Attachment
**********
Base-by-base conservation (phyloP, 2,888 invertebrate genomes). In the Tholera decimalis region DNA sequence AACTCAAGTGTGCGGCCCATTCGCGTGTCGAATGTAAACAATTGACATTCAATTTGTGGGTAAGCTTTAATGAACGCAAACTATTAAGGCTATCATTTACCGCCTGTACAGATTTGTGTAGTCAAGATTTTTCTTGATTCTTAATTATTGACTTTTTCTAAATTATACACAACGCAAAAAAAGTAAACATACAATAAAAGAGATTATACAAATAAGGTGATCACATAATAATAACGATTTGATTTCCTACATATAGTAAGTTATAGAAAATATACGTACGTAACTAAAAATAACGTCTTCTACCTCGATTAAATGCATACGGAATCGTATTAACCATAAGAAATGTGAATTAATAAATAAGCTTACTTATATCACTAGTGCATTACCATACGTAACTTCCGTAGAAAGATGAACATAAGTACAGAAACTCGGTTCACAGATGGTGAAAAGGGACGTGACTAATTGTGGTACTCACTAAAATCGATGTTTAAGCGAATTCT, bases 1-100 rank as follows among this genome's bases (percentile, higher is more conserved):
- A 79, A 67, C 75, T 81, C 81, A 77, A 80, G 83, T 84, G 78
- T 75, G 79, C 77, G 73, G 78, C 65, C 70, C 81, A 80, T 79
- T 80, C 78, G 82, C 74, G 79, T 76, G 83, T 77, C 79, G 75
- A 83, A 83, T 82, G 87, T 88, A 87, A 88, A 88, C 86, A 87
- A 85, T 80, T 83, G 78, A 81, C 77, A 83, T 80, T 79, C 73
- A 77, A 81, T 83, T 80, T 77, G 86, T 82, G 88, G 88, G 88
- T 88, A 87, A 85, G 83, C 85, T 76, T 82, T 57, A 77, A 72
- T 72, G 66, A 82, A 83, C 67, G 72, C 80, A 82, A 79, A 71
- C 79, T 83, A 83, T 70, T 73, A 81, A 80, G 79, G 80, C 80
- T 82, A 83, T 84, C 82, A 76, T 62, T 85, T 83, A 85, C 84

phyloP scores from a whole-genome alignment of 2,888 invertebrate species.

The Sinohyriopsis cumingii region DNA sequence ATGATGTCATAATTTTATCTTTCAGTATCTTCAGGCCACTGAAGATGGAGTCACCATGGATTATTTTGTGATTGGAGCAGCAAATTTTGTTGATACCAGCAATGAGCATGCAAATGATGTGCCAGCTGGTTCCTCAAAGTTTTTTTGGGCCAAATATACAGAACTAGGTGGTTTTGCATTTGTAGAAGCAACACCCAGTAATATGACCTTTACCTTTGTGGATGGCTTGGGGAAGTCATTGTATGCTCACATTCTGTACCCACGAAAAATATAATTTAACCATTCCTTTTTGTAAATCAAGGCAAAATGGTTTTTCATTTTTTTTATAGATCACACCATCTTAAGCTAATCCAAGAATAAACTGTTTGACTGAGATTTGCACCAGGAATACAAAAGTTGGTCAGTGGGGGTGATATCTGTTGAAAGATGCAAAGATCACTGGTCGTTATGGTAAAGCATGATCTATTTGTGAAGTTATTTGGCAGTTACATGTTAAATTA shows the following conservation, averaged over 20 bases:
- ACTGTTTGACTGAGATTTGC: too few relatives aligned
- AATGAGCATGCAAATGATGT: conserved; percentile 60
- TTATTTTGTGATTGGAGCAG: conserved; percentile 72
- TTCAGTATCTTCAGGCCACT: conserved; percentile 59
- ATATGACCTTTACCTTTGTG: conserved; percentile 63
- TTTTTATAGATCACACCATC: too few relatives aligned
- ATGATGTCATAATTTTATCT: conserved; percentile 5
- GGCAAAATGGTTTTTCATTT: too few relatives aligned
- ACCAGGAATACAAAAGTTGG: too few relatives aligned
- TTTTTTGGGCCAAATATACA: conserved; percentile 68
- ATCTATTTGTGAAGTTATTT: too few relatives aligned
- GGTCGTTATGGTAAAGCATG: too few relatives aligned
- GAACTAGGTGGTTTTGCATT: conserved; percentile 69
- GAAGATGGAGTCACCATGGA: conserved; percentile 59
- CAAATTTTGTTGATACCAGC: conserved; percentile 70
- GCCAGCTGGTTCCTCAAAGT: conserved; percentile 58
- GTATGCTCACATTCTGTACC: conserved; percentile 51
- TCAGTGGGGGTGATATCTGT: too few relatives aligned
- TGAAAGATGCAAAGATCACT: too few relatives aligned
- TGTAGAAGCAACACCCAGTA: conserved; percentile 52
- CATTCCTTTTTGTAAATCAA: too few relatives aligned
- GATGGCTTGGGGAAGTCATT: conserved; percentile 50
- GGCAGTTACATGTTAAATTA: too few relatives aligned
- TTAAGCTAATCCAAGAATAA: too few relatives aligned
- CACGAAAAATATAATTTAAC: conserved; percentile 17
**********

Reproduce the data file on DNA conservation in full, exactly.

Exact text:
Base-by-base conservation (phyloP, 2,888 invertebrate genomes). In the Tholera decimalis region DNA sequence AACTCAAGTGTGCGGCCCATTCGCGTGTCGAATGTAAACAATTGACATTCAATTTGTGGGTAAGCTTTAATGAACGCAAACTATTAAGGCTATCATTTACCGCCTGTACAGATTTGTGTAGTCAAGATTTTTCTTGATTCTTAATTATTGACTTTTTCTAAATTATACACAACGCAAAAAAAGTAAACATACAATAAAAGAGATTATACAAATAAGGTGATCACATAATAATAACGATTTGATTTCCTACATATAGTAAGTTATAGAAAATATACGTACGTAACTAAAAATAACGTCTTCTACCTCGATTAAATGCATACGGAATCGTATTAACCATAAGAAATGTGAATTAATAAATAAGCTTACTTATATCACTAGTGCATTACCATACGTAACTTCCGTAGAAAGATGAACATAAGTACAGAAACTCGGTTCACAGATGGTGAAAAGGGACGTGACTAATTGTGGTACTCACTAAAATCGATGTTTAAGCGAATTCT, bases 1-100 rank as follows among this genome's bases (percentile, higher is more conserved):
- A 79, A 67, C 75, T 81, C 81, A 77, A 80, G 83, T 84, G 78
- T 75, G 79, C 77, G 73, G 78, C 65, C 70, C 81, A 80, T 79
- T 80, C 78, G 82, C 74, G 79, T 76, G 83, T 77, C 79, G 75
- A 83, A 83, T 82, G 87, T 88, A 87, A 88, A 88, C 86, A 87
- A 85, T 80, T 83, G 78, A 81, C 77, A 83, T 80, T 79, C 73
- A 77, A 81, T 83, T 80, T 77, G 86, T 82, G 88, G 88, G 88
- T 88, A 87, A 85, G 83, C 85, T 76, T 82, T 57, A 77, A 72
- T 72, G 66, A 82, A 83, C 67, G 72, C 80, A 82, A 79, A 71
- C 79, T 83, A 83, T 70, T 73, A 81, A 80, G 79, G 80, C 80
- T 82, A 83, T 84, C 82, A 76, T 62, T 85, T 83, A 85, C 84

phyloP scores from a whole-genome alignment of 2,888 invertebrate species.

The Sinohyriopsis cumingii region DNA sequence ATGATGTCATAATTTTATCTTTCAGTATCTTCAGGCCACTGAAGATGGAGTCACCATGGATTATTTTGTGATTGGAGCAGCAAATTTTGTTGATACCAGCAATGAGCATGCAAATGATGTGCCAGCTGGTTCCTCAAAGTTTTTTTGGGCCAAATATACAGAACTAGGTGGTTTTGCATTTGTAGAAGCAACACCCAGTAATATGACCTTTACCTTTGTGGATGGCTTGGGGAAGTCATTGTATGCTCACATTCTGTACCCACGAAAAATATAATTTAACCATTCCTTTTTGTAAATCAAGGCAAAATGGTTTTTCATTTTTTTTATAGATCACACCATCTTAAGCTAATCCAAGAATAAACTGTTTGACTGAGATTTGCACCAGGAATACAAAAGTTGGTCAGTGGGGGTGATATCTGTTGAAAGATGCAAAGATCACTGGTCGTTATGGTAAAGCATGATCTATTTGTGAAGTTATTTGGCAGTTACATGTTAAATTA shows the following conservation, averaged over 20 bases:
- ACTGTTTGACTGAGATTTGC: too few relatives aligned
- AATGAGCATGCAAATGATGT: conserved; percentile 60
- TTATTTTGTGATTGGAGCAG: conserved; percentile 72
- TTCAGTATCTTCAGGCCACT: conserved; percentile 59
- ATATGACCTTTACCTTTGTG: conserved; percentile 63
- TTTTTATAGATCACACCATC: too few relatives aligned
- ATGATGTCATAATTTTATCT: conserved; percentile 5
- GGCAAAATGGTTTTTCATTT: too few relatives aligned
- ACCAGGAATACAAAAGTTGG: too few relatives aligned
- TTTTTTGGGCCAAATATACA: conserved; percentile 68
- ATCTATTTGTGAAGTTATTT: too few relatives aligned
- GGTCGTTATGGTAAAGCATG: too few relatives aligned
- GAACTAGGTGGTTTTGCATT: conserved; percentile 69
- GAAGATGGAGTCACCATGGA: conserved; percentile 59
- CAAATTTTGTTGATACCAGC: conserved; percentile 70
- GCCAGCTGGTTCCTCAAAGT: conserved; percentile 58
- GTATGCTCACATTCTGTACC: conserved; percentile 51
- TCAGTGGGGGTGATATCTGT: too few relatives aligned
- TGAAAGATGCAAAGATCACT: too few relatives aligned
- TGTAGAAGCAACACCCAGTA: conserved; percentile 52
- CATTCCTTTTTGTAAATCAA: too few relatives aligned
- GATGGCTTGGGGAAGTCATT: conserved; percentile 50
- GGCAGTTACATGTTAAATTA: too few relatives aligned
- TTAAGCTAATCCAAGAATAA: too few relatives aligned
- CACGAAAAATATAATTTAAC: conserved; percentile 17